Manufacturing facility for Allen Edmonds handcrafted shoes

The art of handcrafted shoes

My trip to visit the Allen Edmonds shoe manufacturing facility began with this advice from my husband Phil:

“Whatever you do, don’t be yourself,” he said as he dropped me off at the airport. “You’ll drive them crazy.”

Sigh. He really was trying to be helpful, because he knows that in any new situation, I will 1) plan obsessively, 2) ask more questions than Nancy Grace, and 3) be a touch over-eager.

How do I love thee? Let me count the ways

Sewing an upper on a pair of handcrafted shoes

Sewing an upper takes both hands and a foot

But I can’t help gushing when I talk about Allen Edmonds’ handcrafted shoes. Simply put, what’s not to love about this company?

  • Started in 1922
  • Manufactures in the U.S.
  • Gorgeous designs
  • Excellent customer service

It’s that last one that made me a believer. When I decided to try Allen Edmonds shoes for myself, my experience with their customer service phone representative, as well as the store manager who measured my feet and helped me pick out my first pair, was stellar. The shoes came when promised, they fit perfectly, and were comfortable out of the box. Bada bing, bada boom. I get compliments on my Allen Edmonds Park Avenues every time I wear them, from men and women alike.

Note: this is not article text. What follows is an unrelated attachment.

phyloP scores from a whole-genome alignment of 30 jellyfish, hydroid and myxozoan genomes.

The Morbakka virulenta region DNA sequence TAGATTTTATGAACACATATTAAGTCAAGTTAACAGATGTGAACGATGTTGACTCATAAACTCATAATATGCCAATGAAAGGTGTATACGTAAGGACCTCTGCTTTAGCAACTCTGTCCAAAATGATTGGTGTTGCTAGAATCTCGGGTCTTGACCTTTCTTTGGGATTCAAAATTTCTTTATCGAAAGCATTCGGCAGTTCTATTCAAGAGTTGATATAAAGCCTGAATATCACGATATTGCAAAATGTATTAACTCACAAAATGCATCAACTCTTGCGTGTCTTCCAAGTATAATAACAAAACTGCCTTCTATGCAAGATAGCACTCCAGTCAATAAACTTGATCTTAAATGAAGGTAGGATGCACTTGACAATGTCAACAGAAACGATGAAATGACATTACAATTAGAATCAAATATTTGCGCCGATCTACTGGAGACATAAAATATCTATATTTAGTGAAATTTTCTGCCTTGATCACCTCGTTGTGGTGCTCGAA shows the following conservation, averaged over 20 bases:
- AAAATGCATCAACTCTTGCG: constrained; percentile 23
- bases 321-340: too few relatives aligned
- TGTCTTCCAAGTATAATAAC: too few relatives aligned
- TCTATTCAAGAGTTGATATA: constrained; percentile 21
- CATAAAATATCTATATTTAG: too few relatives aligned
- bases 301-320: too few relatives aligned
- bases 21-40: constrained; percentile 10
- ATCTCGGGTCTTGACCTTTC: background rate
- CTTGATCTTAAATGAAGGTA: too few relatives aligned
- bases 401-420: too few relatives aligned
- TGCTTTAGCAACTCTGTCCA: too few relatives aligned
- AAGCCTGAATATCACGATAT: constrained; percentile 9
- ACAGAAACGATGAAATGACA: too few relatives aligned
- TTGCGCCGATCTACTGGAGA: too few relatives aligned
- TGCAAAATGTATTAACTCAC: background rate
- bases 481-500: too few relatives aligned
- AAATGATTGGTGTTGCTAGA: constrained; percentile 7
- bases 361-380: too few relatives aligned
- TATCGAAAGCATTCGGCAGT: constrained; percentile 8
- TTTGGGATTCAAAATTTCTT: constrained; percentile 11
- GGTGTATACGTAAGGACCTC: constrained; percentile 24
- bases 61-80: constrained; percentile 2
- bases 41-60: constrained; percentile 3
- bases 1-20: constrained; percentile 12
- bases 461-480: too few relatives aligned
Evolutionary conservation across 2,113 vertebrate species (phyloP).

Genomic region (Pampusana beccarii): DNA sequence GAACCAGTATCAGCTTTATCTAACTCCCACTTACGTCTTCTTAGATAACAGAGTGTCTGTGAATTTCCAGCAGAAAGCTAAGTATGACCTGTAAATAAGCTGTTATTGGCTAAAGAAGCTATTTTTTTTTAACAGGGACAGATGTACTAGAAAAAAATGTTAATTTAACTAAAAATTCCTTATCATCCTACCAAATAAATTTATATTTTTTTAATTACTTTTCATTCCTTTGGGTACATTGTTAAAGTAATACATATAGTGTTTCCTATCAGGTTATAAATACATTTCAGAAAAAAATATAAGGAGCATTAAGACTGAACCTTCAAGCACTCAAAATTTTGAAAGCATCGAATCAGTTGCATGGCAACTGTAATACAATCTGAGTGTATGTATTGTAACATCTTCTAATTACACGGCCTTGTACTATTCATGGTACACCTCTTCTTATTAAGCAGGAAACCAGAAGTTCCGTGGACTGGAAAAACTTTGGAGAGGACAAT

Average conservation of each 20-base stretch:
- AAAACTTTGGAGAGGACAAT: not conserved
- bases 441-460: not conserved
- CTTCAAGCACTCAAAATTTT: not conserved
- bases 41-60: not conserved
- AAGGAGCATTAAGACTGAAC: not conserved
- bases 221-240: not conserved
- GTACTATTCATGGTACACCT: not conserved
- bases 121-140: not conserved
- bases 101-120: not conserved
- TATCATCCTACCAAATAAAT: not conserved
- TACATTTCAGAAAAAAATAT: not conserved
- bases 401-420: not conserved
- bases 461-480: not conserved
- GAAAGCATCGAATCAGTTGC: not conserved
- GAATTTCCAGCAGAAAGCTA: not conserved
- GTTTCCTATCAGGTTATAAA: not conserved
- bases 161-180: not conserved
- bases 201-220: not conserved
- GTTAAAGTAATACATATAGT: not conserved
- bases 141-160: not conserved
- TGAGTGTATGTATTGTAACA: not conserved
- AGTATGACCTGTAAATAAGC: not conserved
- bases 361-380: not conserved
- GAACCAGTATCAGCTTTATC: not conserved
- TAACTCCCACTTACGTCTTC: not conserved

So when I needed to go to Milwaukee on business anyway, I was thrilled when the friend of a coworker offered to set me up with a tour of the Port Washington manufacturing facility. I started planning obsessively. I made a list of all the questions I wanted to ask. For the first time in my life, I bought clothes to compliment my shoes, instead of the other way around. It’s easy to see why my husband’s warning made sense.